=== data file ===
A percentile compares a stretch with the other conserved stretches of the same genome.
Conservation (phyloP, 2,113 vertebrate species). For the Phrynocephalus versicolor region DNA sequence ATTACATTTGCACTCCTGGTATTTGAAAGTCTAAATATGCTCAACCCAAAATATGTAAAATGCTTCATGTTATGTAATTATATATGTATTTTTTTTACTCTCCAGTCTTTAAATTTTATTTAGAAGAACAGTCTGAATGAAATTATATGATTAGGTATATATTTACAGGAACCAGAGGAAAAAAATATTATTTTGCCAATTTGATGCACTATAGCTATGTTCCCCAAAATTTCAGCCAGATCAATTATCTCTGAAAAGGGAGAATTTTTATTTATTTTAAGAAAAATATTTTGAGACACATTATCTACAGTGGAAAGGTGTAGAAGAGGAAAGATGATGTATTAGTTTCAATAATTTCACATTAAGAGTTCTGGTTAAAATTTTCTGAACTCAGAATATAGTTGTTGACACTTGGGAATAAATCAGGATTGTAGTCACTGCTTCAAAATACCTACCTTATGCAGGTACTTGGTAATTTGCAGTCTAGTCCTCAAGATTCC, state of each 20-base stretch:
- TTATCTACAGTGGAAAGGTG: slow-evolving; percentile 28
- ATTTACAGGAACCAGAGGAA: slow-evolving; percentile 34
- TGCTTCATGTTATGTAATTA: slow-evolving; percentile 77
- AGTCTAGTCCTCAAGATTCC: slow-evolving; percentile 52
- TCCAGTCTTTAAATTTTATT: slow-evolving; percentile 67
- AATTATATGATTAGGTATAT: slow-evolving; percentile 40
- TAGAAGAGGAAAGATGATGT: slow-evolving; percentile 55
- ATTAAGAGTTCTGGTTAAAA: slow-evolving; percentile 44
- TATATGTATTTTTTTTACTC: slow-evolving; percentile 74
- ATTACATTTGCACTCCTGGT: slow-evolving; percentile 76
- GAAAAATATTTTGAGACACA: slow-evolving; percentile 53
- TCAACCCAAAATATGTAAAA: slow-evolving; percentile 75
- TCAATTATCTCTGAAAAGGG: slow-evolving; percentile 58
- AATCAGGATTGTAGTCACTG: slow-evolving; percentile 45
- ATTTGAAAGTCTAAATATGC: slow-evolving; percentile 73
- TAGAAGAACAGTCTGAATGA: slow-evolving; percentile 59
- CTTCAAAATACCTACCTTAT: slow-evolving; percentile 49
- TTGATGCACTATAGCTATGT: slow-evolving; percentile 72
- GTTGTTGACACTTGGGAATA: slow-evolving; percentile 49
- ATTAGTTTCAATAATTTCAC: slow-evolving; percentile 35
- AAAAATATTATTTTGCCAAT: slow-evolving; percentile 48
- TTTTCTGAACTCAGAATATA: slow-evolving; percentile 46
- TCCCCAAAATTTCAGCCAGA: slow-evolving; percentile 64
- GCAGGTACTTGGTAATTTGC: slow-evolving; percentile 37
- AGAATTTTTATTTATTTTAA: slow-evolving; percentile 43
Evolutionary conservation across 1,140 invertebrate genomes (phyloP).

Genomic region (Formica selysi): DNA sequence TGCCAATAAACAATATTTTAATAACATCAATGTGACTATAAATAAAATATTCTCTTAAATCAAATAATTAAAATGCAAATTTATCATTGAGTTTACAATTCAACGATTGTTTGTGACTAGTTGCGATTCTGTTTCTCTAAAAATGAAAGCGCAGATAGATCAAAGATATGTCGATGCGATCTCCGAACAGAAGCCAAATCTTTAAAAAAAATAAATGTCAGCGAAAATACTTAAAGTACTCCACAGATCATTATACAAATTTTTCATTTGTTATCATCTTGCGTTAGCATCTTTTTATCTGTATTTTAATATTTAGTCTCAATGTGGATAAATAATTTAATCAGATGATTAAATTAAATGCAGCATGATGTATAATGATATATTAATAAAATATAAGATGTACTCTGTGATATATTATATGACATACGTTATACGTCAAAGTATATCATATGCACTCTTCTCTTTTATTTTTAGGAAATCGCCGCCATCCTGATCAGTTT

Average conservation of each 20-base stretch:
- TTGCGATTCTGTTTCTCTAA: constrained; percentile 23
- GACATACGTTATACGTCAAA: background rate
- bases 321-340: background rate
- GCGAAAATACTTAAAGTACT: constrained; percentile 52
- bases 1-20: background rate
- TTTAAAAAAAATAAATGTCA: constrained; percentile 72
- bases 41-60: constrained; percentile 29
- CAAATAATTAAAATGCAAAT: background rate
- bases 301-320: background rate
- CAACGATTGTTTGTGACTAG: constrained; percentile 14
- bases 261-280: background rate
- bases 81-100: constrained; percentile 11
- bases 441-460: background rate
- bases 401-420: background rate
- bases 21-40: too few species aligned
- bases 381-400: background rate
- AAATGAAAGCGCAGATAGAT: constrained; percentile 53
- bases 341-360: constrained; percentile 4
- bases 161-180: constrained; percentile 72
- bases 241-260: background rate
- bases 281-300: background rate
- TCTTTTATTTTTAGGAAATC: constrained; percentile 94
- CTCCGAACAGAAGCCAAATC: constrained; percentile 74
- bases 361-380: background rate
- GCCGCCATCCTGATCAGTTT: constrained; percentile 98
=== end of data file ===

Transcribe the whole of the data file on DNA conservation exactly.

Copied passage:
A percentile compares a stretch with the other conserved stretches of the same genome.
Conservation (phyloP, 2,113 vertebrate species). For the Phrynocephalus versicolor region DNA sequence ATTACATTTGCACTCCTGGTATTTGAAAGTCTAAATATGCTCAACCCAAAATATGTAAAATGCTTCATGTTATGTAATTATATATGTATTTTTTTTACTCTCCAGTCTTTAAATTTTATTTAGAAGAACAGTCTGAATGAAATTATATGATTAGGTATATATTTACAGGAACCAGAGGAAAAAAATATTATTTTGCCAATTTGATGCACTATAGCTATGTTCCCCAAAATTTCAGCCAGATCAATTATCTCTGAAAAGGGAGAATTTTTATTTATTTTAAGAAAAATATTTTGAGACACATTATCTACAGTGGAAAGGTGTAGAAGAGGAAAGATGATGTATTAGTTTCAATAATTTCACATTAAGAGTTCTGGTTAAAATTTTCTGAACTCAGAATATAGTTGTTGACACTTGGGAATAAATCAGGATTGTAGTCACTGCTTCAAAATACCTACCTTATGCAGGTACTTGGTAATTTGCAGTCTAGTCCTCAAGATTCC, state of each 20-base stretch:
- TTATCTACAGTGGAAAGGTG: slow-evolving; percentile 28
- ATTTACAGGAACCAGAGGAA: slow-evolving; percentile 34
- TGCTTCATGTTATGTAATTA: slow-evolving; percentile 77
- AGTCTAGTCCTCAAGATTCC: slow-evolving; percentile 52
- TCCAGTCTTTAAATTTTATT: slow-evolving; percentile 67
- AATTATATGATTAGGTATAT: slow-evolving; percentile 40
- TAGAAGAGGAAAGATGATGT: slow-evolving; percentile 55
- ATTAAGAGTTCTGGTTAAAA: slow-evolving; percentile 44
- TATATGTATTTTTTTTACTC: slow-evolving; percentile 74
- ATTACATTTGCACTCCTGGT: slow-evolving; percentile 76
- GAAAAATATTTTGAGACACA: slow-evolving; percentile 53
- TCAACCCAAAATATGTAAAA: slow-evolving; percentile 75
- TCAATTATCTCTGAAAAGGG: slow-evolving; percentile 58
- AATCAGGATTGTAGTCACTG: slow-evolving; percentile 45
- ATTTGAAAGTCTAAATATGC: slow-evolving; percentile 73
- TAGAAGAACAGTCTGAATGA: slow-evolving; percentile 59
- CTTCAAAATACCTACCTTAT: slow-evolving; percentile 49
- TTGATGCACTATAGCTATGT: slow-evolving; percentile 72
- GTTGTTGACACTTGGGAATA: slow-evolving; percentile 49
- ATTAGTTTCAATAATTTCAC: slow-evolving; percentile 35
- AAAAATATTATTTTGCCAAT: slow-evolving; percentile 48
- TTTTCTGAACTCAGAATATA: slow-evolving; percentile 46
- TCCCCAAAATTTCAGCCAGA: slow-evolving; percentile 64
- GCAGGTACTTGGTAATTTGC: slow-evolving; percentile 37
- AGAATTTTTATTTATTTTAA: slow-evolving; percentile 43
Evolutionary conservation across 1,140 invertebrate genomes (phyloP).

Genomic region (Formica selysi): DNA sequence TGCCAATAAACAATATTTTAATAACATCAATGTGACTATAAATAAAATATTCTCTTAAATCAAATAATTAAAATGCAAATTTATCATTGAGTTTACAATTCAACGATTGTTTGTGACTAGTTGCGATTCTGTTTCTCTAAAAATGAAAGCGCAGATAGATCAAAGATATGTCGATGCGATCTCCGAACAGAAGCCAAATCTTTAAAAAAAATAAATGTCAGCGAAAATACTTAAAGTACTCCACAGATCATTATACAAATTTTTCATTTGTTATCATCTTGCGTTAGCATCTTTTTATCTGTATTTTAATATTTAGTCTCAATGTGGATAAATAATTTAATCAGATGATTAAATTAAATGCAGCATGATGTATAATGATATATTAATAAAATATAAGATGTACTCTGTGATATATTATATGACATACGTTATACGTCAAAGTATATCATATGCACTCTTCTCTTTTATTTTTAGGAAATCGCCGCCATCCTGATCAGTTT

Average conservation of each 20-base stretch:
- TTGCGATTCTGTTTCTCTAA: constrained; percentile 23
- GACATACGTTATACGTCAAA: background rate
- bases 321-340: background rate
- GCGAAAATACTTAAAGTACT: constrained; percentile 52
- bases 1-20: background rate
- TTTAAAAAAAATAAATGTCA: constrained; percentile 72
- bases 41-60: constrained; percentile 29
- CAAATAATTAAAATGCAAAT: background rate
- bases 301-320: background rate
- CAACGATTGTTTGTGACTAG: constrained; percentile 14
- bases 261-280: background rate
- bases 81-100: constrained; percentile 11
- bases 441-460: background rate
- bases 401-420: background rate
- bases 21-40: too few species aligned
- bases 381-400: background rate
- AAATGAAAGCGCAGATAGAT: constrained; percentile 53
- bases 341-360: constrained; percentile 4
- bases 161-180: constrained; percentile 72
- bases 241-260: background rate
- bases 281-300: background rate
- TCTTTTATTTTTAGGAAATC: constrained; percentile 94
- CTCCGAACAGAAGCCAAATC: constrained; percentile 74
- bases 361-380: background rate
- GCCGCCATCCTGATCAGTTT: constrained; percentile 98